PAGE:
Searching for e(xecutive control) in the strength model of self-reg-ulation: an examination into the letter-crossing task

Arber, Madeleine McKay (2018) Searching for e(xecutive control) in the strength model of self-reg-ulation: an examination into the letter-crossing task. [Thesis (PhD/Research)]

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Abstract

Self-regulation is the effortful process of controlling the self in order to meet goals or standards. The strength model of self-regulation poses that the resource behind self-regulation is limited in processing capacity, resulting in failures over time (i.e. ego-depletion). This theory was generally accepted until recently, when the literature encountered a replication crisis with widespread re-ported difficulties in replicating the depletion effect. This led to a conceptual crisis questioning whether the effect is legitimate, and if so, what powers this limited reserve. This thesis aims to address three major problems that have arisen in the literature. Since the self-regulation reserve has not been defined beyond a global limited reserve, almost any task can then be employed to induce depletion, provided it is effortful and demanding enough. Because of this, broad defini-tions of self-regulation measures have been applied. These self-regulation tasks, such as the let-ter-crossing task, are rarely scored and analysed. Subsequently, there is no established scoring method or knowledge as to what these tasks are measuring. Following the strength model of self-regulation, which implies depletion effects increase with ongoing processing and time, depletion effects should be observable over time on the letter-crossing task and transfer onto an effortful follow-up task. Over three studies (eight experiments), performance under a modified letter-crossing task was scored, analysed, and compared to standardised executive measures (Stroop, OSPAN, ISR, PI-ISR tasks) to address these three problems. Scoring was formed to measure tar-get accuracy, slope of accuracy over time, task completion time, and self-regulation failures in errors on the letter-crossing task. This revealed that accuracy provided the best measure for de-tecting depletion effects. Direct markers of depletion (functional) provided evidence for deple-tion transfer effects, whereas indirect markers (cognitive) served as theoretical suggestions for the origin of the self-regulation reserve. A downward performance trend line, a functional marker representing depletion effects, was present across the letter-crossing task, however, this depletion effect did not transfer onto the follow-up tasks as initially predicted by the strength model of self-regulation. Individual differences in letter-crossing performance did predict execu-tive functioning on some (OSPAN and ISR), but not all of the follow-up tasks. These findings suggested that components under each of the executive measures (inhibition: Stroop; updating: OSPAN; binding: ISR; and binding with proactive interference: PI-ISR) were related with letter-crossing ability. While each of the executive functioning tasks were correlated to letter-crossing ability, one executive function did not comprehensively account for letter-crossing ability. In-stead, some elements of updating ability (OSPAN) and binding ability (ISR) may employ similar working memory processes to that of the letter-crossing task and, when letter-crossing failures occur, show accountability on these tasks. These findings suggested that a global executive ability can account for letter-crossing ability. The thesis then proposes that self-regulation, as measured by the letter-crossing task, could be explained through higher executive cognitions required for active goal-maintenance, executive control, and working memory.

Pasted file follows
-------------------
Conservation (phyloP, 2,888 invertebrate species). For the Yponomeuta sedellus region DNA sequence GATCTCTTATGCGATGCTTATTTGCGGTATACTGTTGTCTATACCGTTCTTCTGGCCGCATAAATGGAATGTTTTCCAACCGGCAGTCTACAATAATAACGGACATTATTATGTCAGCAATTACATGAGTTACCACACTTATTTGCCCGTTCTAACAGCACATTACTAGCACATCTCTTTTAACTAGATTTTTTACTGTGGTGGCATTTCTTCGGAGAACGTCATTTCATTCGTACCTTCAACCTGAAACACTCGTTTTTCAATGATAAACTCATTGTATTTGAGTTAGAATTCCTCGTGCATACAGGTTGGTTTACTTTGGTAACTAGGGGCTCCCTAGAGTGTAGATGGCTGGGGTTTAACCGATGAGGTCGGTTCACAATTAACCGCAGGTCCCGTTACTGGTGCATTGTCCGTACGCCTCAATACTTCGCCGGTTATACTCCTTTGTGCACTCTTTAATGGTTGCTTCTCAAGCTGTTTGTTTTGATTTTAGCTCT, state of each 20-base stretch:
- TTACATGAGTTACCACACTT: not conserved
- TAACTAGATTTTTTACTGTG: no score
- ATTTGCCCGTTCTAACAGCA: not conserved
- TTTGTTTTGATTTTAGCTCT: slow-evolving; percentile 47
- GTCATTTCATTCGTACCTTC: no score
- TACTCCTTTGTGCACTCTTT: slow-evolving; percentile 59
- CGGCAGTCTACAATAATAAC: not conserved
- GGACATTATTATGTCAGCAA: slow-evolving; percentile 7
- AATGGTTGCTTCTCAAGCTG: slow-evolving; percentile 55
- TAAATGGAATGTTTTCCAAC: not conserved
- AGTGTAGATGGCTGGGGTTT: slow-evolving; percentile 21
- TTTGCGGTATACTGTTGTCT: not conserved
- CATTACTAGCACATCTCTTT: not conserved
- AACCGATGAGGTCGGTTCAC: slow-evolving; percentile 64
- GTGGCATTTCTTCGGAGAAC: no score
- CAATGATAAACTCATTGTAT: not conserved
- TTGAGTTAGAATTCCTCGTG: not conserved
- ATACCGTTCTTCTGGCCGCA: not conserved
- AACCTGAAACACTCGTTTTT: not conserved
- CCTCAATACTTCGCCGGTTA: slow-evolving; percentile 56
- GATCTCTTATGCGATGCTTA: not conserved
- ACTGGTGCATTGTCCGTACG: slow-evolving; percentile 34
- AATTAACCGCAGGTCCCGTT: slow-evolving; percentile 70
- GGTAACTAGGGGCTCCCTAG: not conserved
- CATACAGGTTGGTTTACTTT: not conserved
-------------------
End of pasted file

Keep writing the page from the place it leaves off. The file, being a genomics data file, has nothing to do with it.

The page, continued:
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Item Type: Thesis (PhD/Research)
Item Status: Live Archive
Additional Information: Doctor of Philosophy (PhD) thesis.
Faculty/School / Institute/Centre: Current - Faculty of Health, Engineering and Sciences - School of Psychology and Counselling (1 Jan 2015 -)
Faculty/School / Institute/Centre: Current - Faculty of Health, Engineering and Sciences - School of Psychology and Counselling (1 Jan 2015 -)
Supervisors: Tehan, Gerry; Marrington, Jessica; Tolan, Georgina Anne
Date Deposited: 28 May 2019 01:27
Last Modified: 20 Nov 2020 04:46
Uncontrolled Keywords: ego-depletion, executive function, letter-crossing, self-regulation, self-control
Fields of Research (2008): 17 Psychology and Cognitive Sciences > 1701 Psychology > 170109 Personality, Abilities and Assessment
17 Psychology and Cognitive Sciences > 1702 Cognitive Sciences > 170299 Cognitive Science not elsewhere classified
17 Psychology and Cognitive Sciences > 1701 Psychology > 170110 Psychological Methodology, Design and Analysis
Fields of Research (2020): 52 PSYCHOLOGY > 5299 Other psychology > 529999 Other psychology not elsewhere classified
52 PSYCHOLOGY > 5204 Cognitive and computational psychology > 520401 Cognition
52 PSYCHOLOGY > 5201 Applied and developmental psychology > 520105 Psychological methodology, design and analysis
Identification Number or DOI: doi:10.26192/5f698495dccdd
URI: http://eprints.usq.edu.au/id/eprint/36521

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